The gunman is useless.
I know it.
He knows it.
The whole bank knows it.
Even my best mate, Marvin, knows it, and he's more useless than the
The worst part about the whole thing is that Marv's car is standing
outside in a fifteen-minute parking zone. We're all facedown on the
floor, and the car's only got a few minutes left on it.
"I wish this bloke'd hurry up," I mention.
"I know," Marv whispers back. "This is outrageous."
His voice rises from the depths of the floor. "I'll be getting a
fine because of this useless bastard. I can't afford another fine,
"The car's not even worth it."
Marv looks over at me now. I can sense he's getting uptight. Offended.
If there's one thing Marv doesn't tolerate, it's someone putting shit on
his car. He repeats the question.
"What did you say, Ed?"
"I said," I whisper, "it isn't even worth the fine,
"Look," he says, "I'll take a lot of things, Ed, but . .
I tune out of what he's saying because, quite frankly, once Marv gets
going about his car, it's downright pain-in-the-arse material. He goes
on and on, like a kid, and he's just turned twenty, for Jesus' sake.
He goes on for another minute or so, until I have to cut him off.
"Marv," I point out, "the car's an embarrassment, okay?
It doesn't even have a hand brake-it's sitting out there with two bricks
behind the back wheels." I'm trying to keep my voice as quiet as
possible. "Half the time you don't even bother locking it. You're
probably hoping someone'll flog it so you can collect the
"It isn't insured."
"NRMA said it wasn't worth it."
That's when the gunman turns around and shouts, "Who's talkin' back
Marv doesn't care. He's worked up about the car.
"You don't complain when I give you a lift to work, Ed, you
"Upstart? What the hell's an upstart?"
"I said shut up back there!" the gunman shouts again.
"Hurry up then!" Marv roars back at him. He's in no mood now.
No mood at all.
He's facedown on the floor of the bank.
The bank's being robbed.
It's abnormally hot for spring.
The air-conditioning's broken down.
His car's just been insulted.
Old Marv's at the end of his tether, or his wit's end. Whatever you want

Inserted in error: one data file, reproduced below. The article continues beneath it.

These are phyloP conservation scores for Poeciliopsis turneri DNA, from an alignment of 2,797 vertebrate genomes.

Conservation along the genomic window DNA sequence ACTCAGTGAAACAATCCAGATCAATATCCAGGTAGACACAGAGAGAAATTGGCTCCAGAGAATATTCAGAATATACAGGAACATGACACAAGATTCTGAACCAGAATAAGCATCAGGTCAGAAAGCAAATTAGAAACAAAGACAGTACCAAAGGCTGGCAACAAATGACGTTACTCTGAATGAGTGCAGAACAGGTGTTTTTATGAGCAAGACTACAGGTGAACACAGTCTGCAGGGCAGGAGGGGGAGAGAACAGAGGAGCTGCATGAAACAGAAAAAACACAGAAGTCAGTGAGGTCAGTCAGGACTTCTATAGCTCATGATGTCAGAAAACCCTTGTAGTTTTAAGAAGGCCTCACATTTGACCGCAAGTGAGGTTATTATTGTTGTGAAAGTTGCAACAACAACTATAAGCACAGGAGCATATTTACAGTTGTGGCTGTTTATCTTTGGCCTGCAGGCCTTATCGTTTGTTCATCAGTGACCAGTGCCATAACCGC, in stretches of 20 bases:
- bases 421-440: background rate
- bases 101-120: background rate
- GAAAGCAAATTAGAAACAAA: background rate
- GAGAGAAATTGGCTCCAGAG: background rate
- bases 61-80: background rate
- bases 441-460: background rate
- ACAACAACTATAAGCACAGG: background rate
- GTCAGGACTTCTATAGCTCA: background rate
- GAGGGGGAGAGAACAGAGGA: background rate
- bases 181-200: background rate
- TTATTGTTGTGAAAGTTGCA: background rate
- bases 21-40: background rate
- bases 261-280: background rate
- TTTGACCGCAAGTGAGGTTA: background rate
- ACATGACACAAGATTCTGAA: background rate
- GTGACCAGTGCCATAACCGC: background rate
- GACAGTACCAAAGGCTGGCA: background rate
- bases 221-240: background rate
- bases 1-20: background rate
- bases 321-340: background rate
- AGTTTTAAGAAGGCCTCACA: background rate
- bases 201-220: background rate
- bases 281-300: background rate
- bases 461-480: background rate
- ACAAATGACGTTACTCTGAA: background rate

to call it-he's got the shits something terrible.
We remain flattened on the worn-out, dusty blue carpet of the bank, and
Marv and I are looking at each other with eyes that argue. Our mate
Ritchie's over at the Lego table, half under it, lying among all the
pieces that scattered when the gunman came in yelling, screaming, and
shaking. Audrey's just behind me. Her foot's on my leg, making it go
The gunman's gun is pointed at the nose of some poor girl behind the
counter. Her name tag says Misha. Poor Misha. She's shivering nearly as
bad as the gunman as she waits for some zitty twenty-nine-year-old fella
with a tie and sweat patches under his arms to fill the bag with money.
"I wish this bloke'd hurry up," Marv speaks.
"I said that already," I tell him.
"So what? I can't make a comment of my own?"
"Get your foot off me," I tell Audrey.
"What?" she responds.
"I said get your foot off me-my leg's going numb."
She moves it. Reluctantly.
The gunman turns around and shouts his question for the last time.
"Who's the bastard talking?"
The thing to note with Marv is that he's problematic at the best of
times. Argumentative. Less than amiable. He's the type of friend you
find yourself constantly arguing with-especially when it comes to his
shitbox Falcon. He's also a completely immature arsehole when he's in
He calls out in a jocular manner, "It's Ed Kennedy, sir. It's Ed
"Thanks a lot!" I say.
(My full name's Ed Kennedy. I'm nineteen. I'm an underage cabdriver. I'm
typical of many of the young men you see in this suburban outpost of the
city-not a whole lot of prospects or possibility. That aside, I read
more books than I should, and I'm decidedly crap at sex and doing my
taxes. Nice to meet you.)
"Well, shut up, Ed!" the gunman screams. Marv smirks. "Or
I'll come over there and shoot the arse off you!"
It's like being in school again and your sadistic math teacher's barking
orders at you from the front of the room, even though he couldn't care
less and he's waiting for the bell so he can go home and drink beer and
get fat in front of the telly. I look at Marv. I want to kill him.
"You're twenty years old, for Christ's sake. Are you trying to get
"Shut up, Ed!" The gunman's voice is louder this time.
I whisper even quieter. "If I get shot, I'm blaming you. You know
that, don't you?"
"I said shut up, Ed!"
"Everything's just a big joke, isn't it, Marv?"
"Right, that's it." The gunman forgets about the woman behind
the counter and marches over to us, fed up as all buggery. When he
arrives we all look up at him. Marv.
And all the other hopeless articles like us sprawled out on the floor.
The end of the gun touches the bridge of my nose. It makes it itchy. I
don't scratch it.
The gunman looks back and forth between Marv and me. Through the
stocking on his face I can see his ginger whiskers and acne scars. His
eyes are small and he has big ears. He's most likely robbing the bank as
a payback on the world for winning the ugliness prize at his local fete
three years running.
"So which one of you's Ed?"
"Him," I answer, pointing to Marv.
"Oh no you don't," Marv counters, and I can tell by the look
on his face that he isn't as afraid as he should be. He knows we'd both
be dead by now if this gunman was the real thing. He looks up at the
stocking-faced man and says, "Hang on a sec. . . ." He
scratches his jawline. "You look familiar."
"Okay," I admit, "I'm Ed." But the gunman's too busy
listening to what Marv has to say for himself.
"Marv," I whisper loudly, "shut up."
From the Hardcover edition.
Excerpted from "I Am the Messenger" by Markus Zusak. Copyright © 2006 by Markus Zusak. Excerpted by permission. All rights reserved. No part of this excerpt may be reproduced or reprinted without permission in writing from the publisher. Excerpts are provided solely for the personal use of visitors to this web site.